An ingrown eyelash (trichiasis) grows inwards instead of outwards. It can rub against the eyeball and surrounding skin, causing eye irritation and discomfort.
Left untreated, an ingrown eyelash can scratch the cornea (clear front layer of the eye), potentially causing a corneal abrasion or ulcer.
Ingrown eyelashes are more common in adults than children and can affect the upper and lower eyelids.1
While you can remove an ingrown eyelash at home, it’s not a permanent solution. Eyelashes tend to grow back at least every three months. You must seek professional assistance for a more permanent solution.
What Causes Ingrown Eyelashes?
Scientists have identified several causes of abnormal eyelash growth. However, some cases have unknown causes.
Common causes include:
- Irregular eyelash growth. Some eyelashes grow inwards naturally. Some people are born with the condition, while others develop ingrown eyelashes later.
- Eye injury or trauma. Some eye injuries lead to scar formation, which may cause the eyelashes to grow inwards.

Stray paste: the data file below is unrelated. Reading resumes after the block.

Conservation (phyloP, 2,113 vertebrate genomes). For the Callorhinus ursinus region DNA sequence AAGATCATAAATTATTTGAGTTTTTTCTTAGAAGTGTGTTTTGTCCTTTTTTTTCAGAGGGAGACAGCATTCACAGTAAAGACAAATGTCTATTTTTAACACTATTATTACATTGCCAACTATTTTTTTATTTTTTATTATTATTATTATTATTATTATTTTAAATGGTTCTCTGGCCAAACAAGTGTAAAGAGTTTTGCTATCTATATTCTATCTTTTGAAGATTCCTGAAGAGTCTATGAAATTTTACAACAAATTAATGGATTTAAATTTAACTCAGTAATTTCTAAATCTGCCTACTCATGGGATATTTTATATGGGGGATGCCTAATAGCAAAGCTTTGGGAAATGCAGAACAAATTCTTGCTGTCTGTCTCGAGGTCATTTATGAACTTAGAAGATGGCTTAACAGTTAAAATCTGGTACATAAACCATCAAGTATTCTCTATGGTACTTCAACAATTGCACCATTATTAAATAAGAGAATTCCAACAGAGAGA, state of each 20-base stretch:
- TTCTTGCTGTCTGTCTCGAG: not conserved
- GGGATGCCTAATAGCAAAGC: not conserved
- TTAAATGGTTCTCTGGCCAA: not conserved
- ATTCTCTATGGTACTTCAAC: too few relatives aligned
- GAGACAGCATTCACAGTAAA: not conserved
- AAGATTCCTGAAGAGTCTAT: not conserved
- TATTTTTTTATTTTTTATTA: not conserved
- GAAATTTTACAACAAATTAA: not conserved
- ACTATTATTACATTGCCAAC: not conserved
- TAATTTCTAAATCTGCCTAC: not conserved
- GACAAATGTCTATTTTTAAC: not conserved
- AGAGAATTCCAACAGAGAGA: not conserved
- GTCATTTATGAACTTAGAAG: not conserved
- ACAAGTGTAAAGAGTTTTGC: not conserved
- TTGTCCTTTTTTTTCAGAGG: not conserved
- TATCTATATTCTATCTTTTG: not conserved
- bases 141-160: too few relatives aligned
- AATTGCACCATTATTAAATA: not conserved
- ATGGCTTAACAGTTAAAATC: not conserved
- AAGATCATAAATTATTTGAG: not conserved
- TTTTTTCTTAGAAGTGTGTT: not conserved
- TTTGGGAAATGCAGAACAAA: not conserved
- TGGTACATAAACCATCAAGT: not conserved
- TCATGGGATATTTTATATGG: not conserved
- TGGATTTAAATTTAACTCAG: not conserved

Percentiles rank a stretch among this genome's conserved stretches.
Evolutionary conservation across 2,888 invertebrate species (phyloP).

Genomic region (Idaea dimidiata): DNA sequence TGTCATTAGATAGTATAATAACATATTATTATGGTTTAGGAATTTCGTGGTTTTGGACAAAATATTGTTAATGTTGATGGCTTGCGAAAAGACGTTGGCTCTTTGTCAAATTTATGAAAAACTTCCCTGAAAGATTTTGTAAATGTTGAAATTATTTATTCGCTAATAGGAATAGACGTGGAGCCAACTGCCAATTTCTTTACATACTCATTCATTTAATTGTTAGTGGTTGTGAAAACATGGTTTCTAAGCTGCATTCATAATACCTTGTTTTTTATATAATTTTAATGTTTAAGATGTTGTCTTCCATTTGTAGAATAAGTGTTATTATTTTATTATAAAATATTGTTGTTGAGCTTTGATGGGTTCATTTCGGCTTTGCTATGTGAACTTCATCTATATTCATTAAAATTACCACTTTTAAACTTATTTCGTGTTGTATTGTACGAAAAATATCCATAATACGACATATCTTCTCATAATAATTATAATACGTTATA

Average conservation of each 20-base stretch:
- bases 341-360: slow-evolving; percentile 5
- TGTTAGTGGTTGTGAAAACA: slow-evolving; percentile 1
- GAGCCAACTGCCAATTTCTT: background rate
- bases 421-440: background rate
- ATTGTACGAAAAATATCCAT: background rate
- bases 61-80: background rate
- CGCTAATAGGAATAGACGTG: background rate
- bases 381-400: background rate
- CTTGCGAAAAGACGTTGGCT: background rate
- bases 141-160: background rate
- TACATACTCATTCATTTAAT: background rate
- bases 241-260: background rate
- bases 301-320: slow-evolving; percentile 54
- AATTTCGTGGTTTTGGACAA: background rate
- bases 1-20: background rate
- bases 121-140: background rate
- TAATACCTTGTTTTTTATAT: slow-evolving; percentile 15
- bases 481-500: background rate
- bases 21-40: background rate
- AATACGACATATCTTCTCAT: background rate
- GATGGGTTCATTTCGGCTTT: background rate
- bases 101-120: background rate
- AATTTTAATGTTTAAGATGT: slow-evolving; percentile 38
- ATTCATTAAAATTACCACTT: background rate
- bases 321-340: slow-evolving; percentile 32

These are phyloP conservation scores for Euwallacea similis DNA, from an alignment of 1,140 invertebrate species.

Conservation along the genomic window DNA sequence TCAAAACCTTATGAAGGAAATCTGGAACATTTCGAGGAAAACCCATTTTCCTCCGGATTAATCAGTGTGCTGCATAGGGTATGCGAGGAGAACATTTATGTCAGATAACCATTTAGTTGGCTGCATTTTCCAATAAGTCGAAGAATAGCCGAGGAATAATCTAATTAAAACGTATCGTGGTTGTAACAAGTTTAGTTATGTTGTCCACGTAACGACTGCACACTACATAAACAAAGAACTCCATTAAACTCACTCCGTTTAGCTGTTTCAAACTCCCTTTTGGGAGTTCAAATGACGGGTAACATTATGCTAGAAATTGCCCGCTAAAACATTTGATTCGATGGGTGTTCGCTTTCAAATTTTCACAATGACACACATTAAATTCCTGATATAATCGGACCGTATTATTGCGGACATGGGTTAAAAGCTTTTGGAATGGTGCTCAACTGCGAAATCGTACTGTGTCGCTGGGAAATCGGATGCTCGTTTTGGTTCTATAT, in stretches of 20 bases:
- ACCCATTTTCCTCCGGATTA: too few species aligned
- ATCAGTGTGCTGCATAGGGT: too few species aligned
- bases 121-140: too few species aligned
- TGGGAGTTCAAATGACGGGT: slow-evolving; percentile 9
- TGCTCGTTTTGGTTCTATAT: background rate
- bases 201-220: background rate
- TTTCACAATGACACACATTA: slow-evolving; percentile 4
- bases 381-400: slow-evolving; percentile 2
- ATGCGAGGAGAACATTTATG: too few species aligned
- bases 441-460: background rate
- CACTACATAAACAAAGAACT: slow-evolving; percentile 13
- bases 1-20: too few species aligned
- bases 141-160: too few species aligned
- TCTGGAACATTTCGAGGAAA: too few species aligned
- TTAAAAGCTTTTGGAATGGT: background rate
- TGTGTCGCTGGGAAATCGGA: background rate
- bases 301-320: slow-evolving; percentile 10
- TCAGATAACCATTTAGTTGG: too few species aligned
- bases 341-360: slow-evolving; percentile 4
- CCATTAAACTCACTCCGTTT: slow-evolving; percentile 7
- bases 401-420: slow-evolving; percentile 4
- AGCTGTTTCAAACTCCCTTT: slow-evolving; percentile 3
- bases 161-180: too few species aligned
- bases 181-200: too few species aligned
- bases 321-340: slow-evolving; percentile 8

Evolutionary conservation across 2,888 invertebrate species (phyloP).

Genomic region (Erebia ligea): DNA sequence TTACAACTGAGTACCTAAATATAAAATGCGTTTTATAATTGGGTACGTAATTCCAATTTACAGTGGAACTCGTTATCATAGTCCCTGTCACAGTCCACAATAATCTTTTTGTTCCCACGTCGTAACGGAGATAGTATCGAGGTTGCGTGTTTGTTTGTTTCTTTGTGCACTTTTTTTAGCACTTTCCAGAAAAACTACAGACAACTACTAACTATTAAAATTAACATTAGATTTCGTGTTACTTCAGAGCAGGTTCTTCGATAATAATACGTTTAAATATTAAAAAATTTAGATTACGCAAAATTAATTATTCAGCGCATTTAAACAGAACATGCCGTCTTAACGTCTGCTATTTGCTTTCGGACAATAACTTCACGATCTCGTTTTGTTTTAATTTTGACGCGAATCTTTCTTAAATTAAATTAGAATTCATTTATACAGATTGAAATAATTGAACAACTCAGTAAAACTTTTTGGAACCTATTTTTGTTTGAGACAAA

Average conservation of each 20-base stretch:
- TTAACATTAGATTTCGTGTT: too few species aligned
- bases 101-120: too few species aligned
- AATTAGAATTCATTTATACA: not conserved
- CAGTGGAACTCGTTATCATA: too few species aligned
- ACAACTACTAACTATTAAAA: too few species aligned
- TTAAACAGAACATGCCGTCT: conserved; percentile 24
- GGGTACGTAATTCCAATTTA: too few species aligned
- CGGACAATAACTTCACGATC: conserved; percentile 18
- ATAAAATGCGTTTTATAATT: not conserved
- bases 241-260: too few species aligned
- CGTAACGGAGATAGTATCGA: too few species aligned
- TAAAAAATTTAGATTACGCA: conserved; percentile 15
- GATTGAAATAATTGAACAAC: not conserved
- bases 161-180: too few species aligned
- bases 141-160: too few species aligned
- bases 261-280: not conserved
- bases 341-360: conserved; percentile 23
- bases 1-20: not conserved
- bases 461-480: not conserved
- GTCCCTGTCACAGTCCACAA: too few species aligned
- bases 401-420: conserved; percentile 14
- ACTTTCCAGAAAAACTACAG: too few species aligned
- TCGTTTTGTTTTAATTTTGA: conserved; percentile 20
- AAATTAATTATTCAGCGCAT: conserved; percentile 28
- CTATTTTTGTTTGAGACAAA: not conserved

- Entropion. This condition causes eyelids to turn inwards. As a result, eyelashes can also grow inwards.
- Chronic blepharitis. This is a condition that causes itchy, irritated, and swollen eyelids. It can make eyelashes grow in the wrong direction.3
- Trachoma. Caused by Chlamydia trachomatis, this condition may cause eyelid scarring, which can affect proper eyelash growth.
- Herpes zoster ophthalmicus (eye shingles). Swelling and rashes on the eyelids may scar, causing the inward growth of eyelashes.
- Eye surgery. Like eye trauma, the scar tissue that develops after eyelid surgery can cause eyelashes to grow in the wrong direction.
- Epiblepharon. This eyelid abnormality involves the folding of the skin near the eyelid margin. It can misdirect the growth of eyelashes.
- Distichiasis. This is a rare disorder characterized by an extra row of eyelashes. The eyelashes may grow inwards.
- Eyelid psoriasis. This condition can cause an overgrowth of skin cells on the eyelids, pushing the eyelashes in a different direction.
- Eye stye. Those prone to styes from childhood have an increased risk of developing ingrown eyelashes during adulthood.
- Aging. Aging skin can become thinner and less firm. This can cause eyelids to roll inwards, pointing eyelashes towards the cornea.